Literature as Future history and the Power of Fiction.

In 1999 I began work on my very first novel. It took me four years to complete; a 93,000 word epic about 6 friends coming of age in a small French town I’d fallen in love with many years before. I edited the book now and again, but overall it seemed far too intimate to do anything with. I printed a copy and put it on a shelf. “A Perfect Place,” takes place years from now, the world at war with America. a virulent nationalist fervor, led by a particular demagogue and championed by a criminal sweeps through town, observed by a dying university professor who believes all human history can be described and predicted using the template of the French Revolution. Dusting off the novel late last night I was stunned at how closely I described what is happening to our nation, and what may lay ahead. In this excerpt two of the characters are faced with going off to war:

He was waiting for Antonio and David. Rather he was waiting for Antonio and having doubts whether David would actually show after the other day. The note they left at his door went unanswered, but David had always been a little flighty in Bastien’s opinion, so anything was likely to happen. Bastien, however, was not placing too many hopes on David showing.

Antonio arrived first, climbing up through the skylight, waving when he saw Bastien. He scooted onto the ledge beside Bastien, and asked where David was. Bastien only shrugged, watching the curious characters in the alley below. Antonio looked as well, the bottoms of his feet tingling as they dangled so high above the ground.

“What’s the show today?”

“Josephine Baker.”

“Oo-la-la. Even I would tune out for her.”

“Why, like to borrow one her dresses?” Bastien grinned. Antonio was suddenly flustered, searching for something to say. Bastien patted his leg before Antonio could get the words out. “Good comeback. I’m only just kidding.”

“Are you always going to torture me with that?”

“You kissed me, Goddamnit.”

“Once.”

“And you said you loved me!”

“I, uh…” Antonio stammered.

Bastien could see that his friend was hurt and embarrassed. He threw an arm around Antonio’s shoulders. “I love you too, man.”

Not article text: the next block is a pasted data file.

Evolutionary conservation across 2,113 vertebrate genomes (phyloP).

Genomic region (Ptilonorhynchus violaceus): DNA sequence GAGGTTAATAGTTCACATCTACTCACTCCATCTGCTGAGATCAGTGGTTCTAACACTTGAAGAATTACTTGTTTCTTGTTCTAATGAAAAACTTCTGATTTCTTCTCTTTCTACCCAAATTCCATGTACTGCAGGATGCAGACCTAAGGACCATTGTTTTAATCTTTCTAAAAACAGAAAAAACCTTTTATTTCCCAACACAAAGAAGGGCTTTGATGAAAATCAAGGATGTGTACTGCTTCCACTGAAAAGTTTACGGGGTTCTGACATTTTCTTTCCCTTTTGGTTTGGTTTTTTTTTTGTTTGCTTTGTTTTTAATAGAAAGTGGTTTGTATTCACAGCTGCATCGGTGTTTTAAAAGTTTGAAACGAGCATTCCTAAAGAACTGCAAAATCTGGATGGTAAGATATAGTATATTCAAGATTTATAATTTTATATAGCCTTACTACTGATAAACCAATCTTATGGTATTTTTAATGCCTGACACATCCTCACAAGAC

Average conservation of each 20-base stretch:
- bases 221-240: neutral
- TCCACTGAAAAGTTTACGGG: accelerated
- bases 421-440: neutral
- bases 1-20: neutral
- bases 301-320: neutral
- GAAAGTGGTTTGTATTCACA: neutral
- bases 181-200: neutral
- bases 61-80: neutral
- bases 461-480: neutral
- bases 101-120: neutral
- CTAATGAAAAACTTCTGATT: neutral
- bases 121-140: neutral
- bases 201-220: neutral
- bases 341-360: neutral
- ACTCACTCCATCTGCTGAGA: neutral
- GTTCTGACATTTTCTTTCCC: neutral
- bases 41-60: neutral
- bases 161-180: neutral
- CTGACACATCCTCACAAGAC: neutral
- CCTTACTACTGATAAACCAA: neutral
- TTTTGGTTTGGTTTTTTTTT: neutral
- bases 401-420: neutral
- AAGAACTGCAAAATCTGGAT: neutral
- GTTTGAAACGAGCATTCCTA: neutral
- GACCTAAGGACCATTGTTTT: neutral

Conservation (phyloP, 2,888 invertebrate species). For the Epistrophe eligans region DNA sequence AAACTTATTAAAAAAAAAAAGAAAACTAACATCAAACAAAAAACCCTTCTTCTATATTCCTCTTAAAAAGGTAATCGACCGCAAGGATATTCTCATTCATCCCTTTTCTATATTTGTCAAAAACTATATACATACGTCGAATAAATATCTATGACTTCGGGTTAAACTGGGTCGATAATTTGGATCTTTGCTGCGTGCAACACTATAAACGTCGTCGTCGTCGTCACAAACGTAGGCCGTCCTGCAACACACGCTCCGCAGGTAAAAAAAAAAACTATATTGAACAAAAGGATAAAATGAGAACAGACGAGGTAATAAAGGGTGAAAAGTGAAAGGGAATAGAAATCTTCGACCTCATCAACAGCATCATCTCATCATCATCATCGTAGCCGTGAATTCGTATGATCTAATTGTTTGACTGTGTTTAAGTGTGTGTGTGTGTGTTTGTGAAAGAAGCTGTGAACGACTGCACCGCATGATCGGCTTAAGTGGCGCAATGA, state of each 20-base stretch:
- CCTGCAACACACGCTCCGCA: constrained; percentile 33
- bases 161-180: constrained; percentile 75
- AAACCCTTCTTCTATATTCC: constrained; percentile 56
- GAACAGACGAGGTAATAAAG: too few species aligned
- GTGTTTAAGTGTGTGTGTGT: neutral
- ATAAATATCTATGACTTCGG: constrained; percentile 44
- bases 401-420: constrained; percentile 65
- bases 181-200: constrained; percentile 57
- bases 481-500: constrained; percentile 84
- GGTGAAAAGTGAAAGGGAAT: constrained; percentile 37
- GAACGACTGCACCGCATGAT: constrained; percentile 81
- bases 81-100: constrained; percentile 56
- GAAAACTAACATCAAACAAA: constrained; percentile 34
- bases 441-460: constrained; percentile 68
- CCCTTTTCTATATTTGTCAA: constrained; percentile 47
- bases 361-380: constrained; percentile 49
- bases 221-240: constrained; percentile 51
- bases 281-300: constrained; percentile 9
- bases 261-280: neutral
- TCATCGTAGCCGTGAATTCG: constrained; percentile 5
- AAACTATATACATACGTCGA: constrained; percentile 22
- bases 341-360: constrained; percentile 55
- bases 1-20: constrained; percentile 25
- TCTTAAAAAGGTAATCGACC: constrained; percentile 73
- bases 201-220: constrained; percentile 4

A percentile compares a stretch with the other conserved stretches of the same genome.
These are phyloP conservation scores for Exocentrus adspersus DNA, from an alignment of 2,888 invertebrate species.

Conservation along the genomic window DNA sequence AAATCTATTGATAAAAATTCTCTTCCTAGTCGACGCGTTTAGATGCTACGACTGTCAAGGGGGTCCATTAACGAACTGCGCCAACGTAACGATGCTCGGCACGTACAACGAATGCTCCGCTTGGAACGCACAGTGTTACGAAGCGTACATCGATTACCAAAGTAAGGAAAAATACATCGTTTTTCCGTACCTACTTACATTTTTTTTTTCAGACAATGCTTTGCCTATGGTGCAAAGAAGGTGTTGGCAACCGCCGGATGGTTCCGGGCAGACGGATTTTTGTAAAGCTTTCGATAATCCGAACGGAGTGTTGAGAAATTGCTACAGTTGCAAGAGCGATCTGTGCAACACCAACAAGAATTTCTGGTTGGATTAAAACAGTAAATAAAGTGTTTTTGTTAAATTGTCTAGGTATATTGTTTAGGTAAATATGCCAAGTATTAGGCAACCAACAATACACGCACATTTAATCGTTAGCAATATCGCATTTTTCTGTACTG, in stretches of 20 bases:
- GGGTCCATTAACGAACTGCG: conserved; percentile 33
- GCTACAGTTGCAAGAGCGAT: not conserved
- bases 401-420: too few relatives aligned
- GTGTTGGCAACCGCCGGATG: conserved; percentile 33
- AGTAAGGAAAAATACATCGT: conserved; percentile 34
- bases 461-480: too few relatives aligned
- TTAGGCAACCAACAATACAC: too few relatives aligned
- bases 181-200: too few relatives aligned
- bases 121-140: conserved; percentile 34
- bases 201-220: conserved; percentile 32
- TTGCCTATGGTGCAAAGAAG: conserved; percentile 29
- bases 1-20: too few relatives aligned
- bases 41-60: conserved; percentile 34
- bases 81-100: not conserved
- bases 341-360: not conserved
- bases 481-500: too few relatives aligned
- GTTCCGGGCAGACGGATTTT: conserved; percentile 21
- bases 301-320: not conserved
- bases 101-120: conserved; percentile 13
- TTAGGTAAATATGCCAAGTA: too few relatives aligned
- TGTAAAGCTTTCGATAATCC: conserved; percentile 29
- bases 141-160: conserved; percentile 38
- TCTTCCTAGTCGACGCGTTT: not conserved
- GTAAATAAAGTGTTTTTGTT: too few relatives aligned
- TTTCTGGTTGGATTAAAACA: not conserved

“You do?”

“Sure, for all the years we’ve been friends. You’re my best friend in the whole world, man. Even if you are a queer bird.”

“I didn’t say I was queer.”

“Well, someone who kisses other boys might want to start asking some questions, don’t you think?”

“Just confused.”

“Well, you’ll figure it out, right. Not important though, right now we have bigger things to worry about.”

Of course he was talking about the war. They were quiet for a moment, that new worry creeping into their thoughts. Antonio sighed, looked out across the hazy jumble of rooftops and power lines, catching only a glimpse of the greenish-brown river beyond.

“Ever wonder about dying?” he asked.

“Only about dying here.”

“Here or anywhere?”

“Anywhere but here.”

“Hmm.”

“Don’t think about it. It will just make you sick.”

“How is that possible? Maybe we will be killed or crippled, come back as hopeless as these others.” Antonio motioned to a table of veterans throwing catcalls at Bastien’s blushing Sister.

“Maybe you’ll get cancer tomorrow.”

“Maybe.”

“You could get hit by lightening, or drown in the river. Do you worry about those things too?”

“I worry about things you cannot even imagine, my friend.”

“Do you worry that I will throw you from this roof, if you don’t shut up?”

“I am now,” he grinned.

“Look there’s a rat,” Bastien pointed out the furry creature scurrying through the tables. An elderly man and wife saw it and smiled at one another. Both boys could see the holo-tech modules in their ears.

“I bet the holo-tech program will make that old couple there think that it’s an adorable poodle.”

“Disgusting. I’d rather have a rat.”

“A rat?”

“They know how to fight, how to survive. With a rat you know he is out for himself. Nobody will mess with him unless he wants a real fight. That’s who you get behind, protect his ass. In the war, I intend to be a rat.”

“I’ll be behind you, Little rat,” Antonio nudged with his shoulder.

Bastien looked at him for a long moment, judging him in a way that almost made him want to retreat for it. Instead, he rose to meet it, felt himself becoming a man.

“I know you will. And yes, I do think about dying.”

Antonio thought to say something, to ask him, but the effort just seemed too small. It was enough that Bastien was thinking about death that made Antonio not feel so alone any longer.

“And David?” Antonio asked.

Bastien could only shake his head.

“I went by his flat earlier,” he said. “The note was gone.”

“Maybe he saw it?”

“I spoke with his crazy mother. Well, spoke at her while she stared at me like I was speaking English or something.”